Reverend Dennis Nthumbi, an evangelical Christian and senior adviser to Kenya’s president, was part of President William Ruto’s delegation when he visited Israel in May. The delegation made headlines when they prayed at the Western Wall, a visit not all political guests choose to make.
Nthumbi said in a prayer that the people of Kenya and Israel “be united in peace as one people at the Kotel [Western Wall].”
Kenya does not officially recognize Jerusalem as Israel’s capital, but Nthumbi referred to the city as such. Perhaps even more controversial was the location of his announcement: the Temple Mount, where he was accompanied by former Knesset member and Temple Mount Advocate Rabbi Yehudah Glick one week ago.
“The fact that the Temple Mount is not accessible to people of all faiths should not be tolerated,” Rev. Nthumbi, who serves as the Africa director for the Israel Allies Foundation overseeing 16 Israel Allies Caucuses, wrote on his Facebook page. “It is time that the veil of hypocrisy be lifted, and the issue faced head-on.”
In a video at the holy site, Rabbi Glick praised Nthumbi for his visit, noting that ‘Kenya’ in Hebrew means “Ken-yah, saying ‘yes’ to God.”
“God bless Israel,” Nthumbi responded. “Israel and the Jewish community are part of our Biblical heritage. You are our brothers. Your God is our God, and we love you. Kenya loves Israel… When we come here, we come home to our fellow brothers, and we are praying for the peace and prosperity of Jerusalem. And that one day, the God of Israel that we are praying to will come and show the strength of the Jewish people.”
“As a Christian, I cannot reconcile with the fact that I cannot exercise my faith whenever I want to. God is omnipresent and omnipotent, and it is not right that when I am on the Temple Mount, I must ‘behave myself,'” Nthumbi said. “I wanted to spend the whole day there, but I was only given 10 minutes. I felt the spirituality up there, removed my shoes, and walked barefoot in the presence of God. But I could not pray loudly, could not prostrate myself.”
While Israeli law mandates equality and freedom of religion at holy sites, the Israeli police enforce restrictions on non-Muslims due to threats of Muslim-Arab violence. Israeli Jews are limited when they can visit the site, must undergo a background check and a search, and may not bring ritual objects or books onto the site. Israeli flags and nationalist images are prohibited. Non-Muslioms are prohibited from praying and may not perform any rituals. They are only permitted to enter the site during greatly limited hours via one gate, generating long lines and wait times.
No directions or signs lead to the Temple Mount in Hebrew or English at the entrance. While they are permitted to wander the site freely, non-Israeli tourists are not offered police accompaniment which leaves them open to harassment by Arabs at the site.
While Israeli law mandates freedom and equality of religion, non-Muslims are not permitted to pray on the Temple Mount or bring any holy objects to the site. In addition, the Waqf requires some Christian visitors to the Temple Mount to put on garments adorned with bright yellow stripes as a sign of Christianity’s diminished status.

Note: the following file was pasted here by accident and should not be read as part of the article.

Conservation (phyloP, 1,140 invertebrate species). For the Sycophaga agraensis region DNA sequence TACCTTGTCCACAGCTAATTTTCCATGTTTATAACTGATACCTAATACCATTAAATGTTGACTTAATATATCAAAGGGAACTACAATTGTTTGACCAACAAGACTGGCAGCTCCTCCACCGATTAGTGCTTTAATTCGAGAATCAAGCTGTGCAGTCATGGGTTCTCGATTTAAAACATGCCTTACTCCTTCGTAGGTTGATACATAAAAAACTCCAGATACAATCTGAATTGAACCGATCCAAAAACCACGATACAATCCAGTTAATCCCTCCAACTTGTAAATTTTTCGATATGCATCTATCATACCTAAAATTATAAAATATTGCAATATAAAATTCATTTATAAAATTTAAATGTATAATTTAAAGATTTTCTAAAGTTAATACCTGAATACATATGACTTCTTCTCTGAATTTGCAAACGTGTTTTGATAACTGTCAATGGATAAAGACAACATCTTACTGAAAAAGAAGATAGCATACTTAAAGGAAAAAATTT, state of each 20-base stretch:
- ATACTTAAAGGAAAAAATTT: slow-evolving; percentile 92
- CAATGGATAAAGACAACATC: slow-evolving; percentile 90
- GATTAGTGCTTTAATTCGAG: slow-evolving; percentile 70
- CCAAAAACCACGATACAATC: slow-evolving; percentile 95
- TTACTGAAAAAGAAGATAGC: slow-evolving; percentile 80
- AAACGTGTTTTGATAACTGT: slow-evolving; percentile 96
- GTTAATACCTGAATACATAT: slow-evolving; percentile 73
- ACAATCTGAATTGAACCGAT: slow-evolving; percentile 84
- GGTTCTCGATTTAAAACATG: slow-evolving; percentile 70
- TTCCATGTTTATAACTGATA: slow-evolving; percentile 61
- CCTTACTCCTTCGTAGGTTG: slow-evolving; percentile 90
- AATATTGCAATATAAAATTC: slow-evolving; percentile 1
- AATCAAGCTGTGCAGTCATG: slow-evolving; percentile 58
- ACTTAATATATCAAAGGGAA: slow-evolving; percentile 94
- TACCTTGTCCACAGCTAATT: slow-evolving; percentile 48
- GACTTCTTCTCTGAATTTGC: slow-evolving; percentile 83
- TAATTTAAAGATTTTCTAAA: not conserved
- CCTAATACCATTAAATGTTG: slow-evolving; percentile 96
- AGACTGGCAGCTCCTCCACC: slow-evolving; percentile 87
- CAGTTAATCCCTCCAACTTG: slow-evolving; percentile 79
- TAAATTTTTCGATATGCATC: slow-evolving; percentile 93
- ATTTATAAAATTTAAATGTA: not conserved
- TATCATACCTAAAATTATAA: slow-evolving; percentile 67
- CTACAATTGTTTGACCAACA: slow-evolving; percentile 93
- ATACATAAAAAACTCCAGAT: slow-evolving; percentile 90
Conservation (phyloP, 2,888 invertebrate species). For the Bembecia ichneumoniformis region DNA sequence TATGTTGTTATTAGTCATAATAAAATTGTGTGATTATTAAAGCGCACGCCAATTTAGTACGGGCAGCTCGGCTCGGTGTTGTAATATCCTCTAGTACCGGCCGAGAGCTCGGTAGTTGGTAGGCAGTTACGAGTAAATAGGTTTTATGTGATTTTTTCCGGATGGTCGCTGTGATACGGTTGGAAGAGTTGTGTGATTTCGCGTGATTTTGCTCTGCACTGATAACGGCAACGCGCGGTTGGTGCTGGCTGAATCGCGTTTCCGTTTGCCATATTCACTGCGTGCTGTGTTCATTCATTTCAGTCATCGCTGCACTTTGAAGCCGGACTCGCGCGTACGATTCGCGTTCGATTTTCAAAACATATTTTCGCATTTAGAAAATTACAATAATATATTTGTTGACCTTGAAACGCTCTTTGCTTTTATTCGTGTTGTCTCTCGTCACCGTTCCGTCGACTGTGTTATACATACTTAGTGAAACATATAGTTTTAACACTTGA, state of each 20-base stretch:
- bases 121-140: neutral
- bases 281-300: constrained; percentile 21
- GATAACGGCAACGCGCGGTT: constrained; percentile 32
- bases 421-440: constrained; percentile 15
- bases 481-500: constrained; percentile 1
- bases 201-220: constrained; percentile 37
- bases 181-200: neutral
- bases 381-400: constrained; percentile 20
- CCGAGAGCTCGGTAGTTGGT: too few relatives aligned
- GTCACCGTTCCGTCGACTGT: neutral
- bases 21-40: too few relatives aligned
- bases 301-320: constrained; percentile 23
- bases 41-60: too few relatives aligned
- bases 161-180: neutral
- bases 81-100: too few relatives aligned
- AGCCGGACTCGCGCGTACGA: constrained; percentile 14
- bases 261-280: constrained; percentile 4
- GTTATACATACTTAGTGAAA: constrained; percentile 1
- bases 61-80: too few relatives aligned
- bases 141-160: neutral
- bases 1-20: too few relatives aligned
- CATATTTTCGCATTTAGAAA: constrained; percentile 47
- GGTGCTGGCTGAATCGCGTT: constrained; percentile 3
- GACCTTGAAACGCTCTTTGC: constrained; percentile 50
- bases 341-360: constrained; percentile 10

“I wanted to kneel, to shout to God, to dance, and those rights were taken away from me,” Nthumbi continued. “It is a human rights violation, and the government of Israel and the entire global community should combat this.”
“Christians and Jews should not be considered second-class citizens on the Temple Mount,” he said. “If they cannot access it, no one should.”
Rabbi Glick told Israel365 News that Rev. Nthumbi’s visit was the beginning of a global movement.
“We have established the global Zionist movement, which is a movement that encourages people from all over the world to come to Zion, Hashem’s holy mountain, to pray and announce the kingdom of Hashem,” Rabbi Glick told Israel365 News. “And that’s exactly what we’re doing.”
Rabbi Glick is indefatigable regarding this vision of nations coming to Zion and has dedicated his organization, The Shalom Jerusalem Foundation, to this purpose.
“Just this second, I came down from the Temple Mount, where I prayed with a group of Chinese Zionists,” Rabbi Glick said, noting that together, they recited Psalms 96, 97, and 48, all of which speak about the entire world coming to pray at Zion.
“We called out in Hashem’s name because that is what we are trying to do; generate a global Zionist movement. Global Zionism puts Hashem’s holy mountain at the center, in the focus of everyone’s prayers. Our goal is to get the whole world to recognize the holiness of Jerusalem and the kingdom of Hashem.”
The predominant religion in Kenya is Christianity, which is adhered to by an estimated 85.5% of the total population. While 33.4% of the population is Protestant and 20.6% are Catholic, Kenya has by far the highest number of Quakers of any country in the world, with around 119,285 members.
There is a Jewish settlement in Kenya of about 600 members, which began in 1899.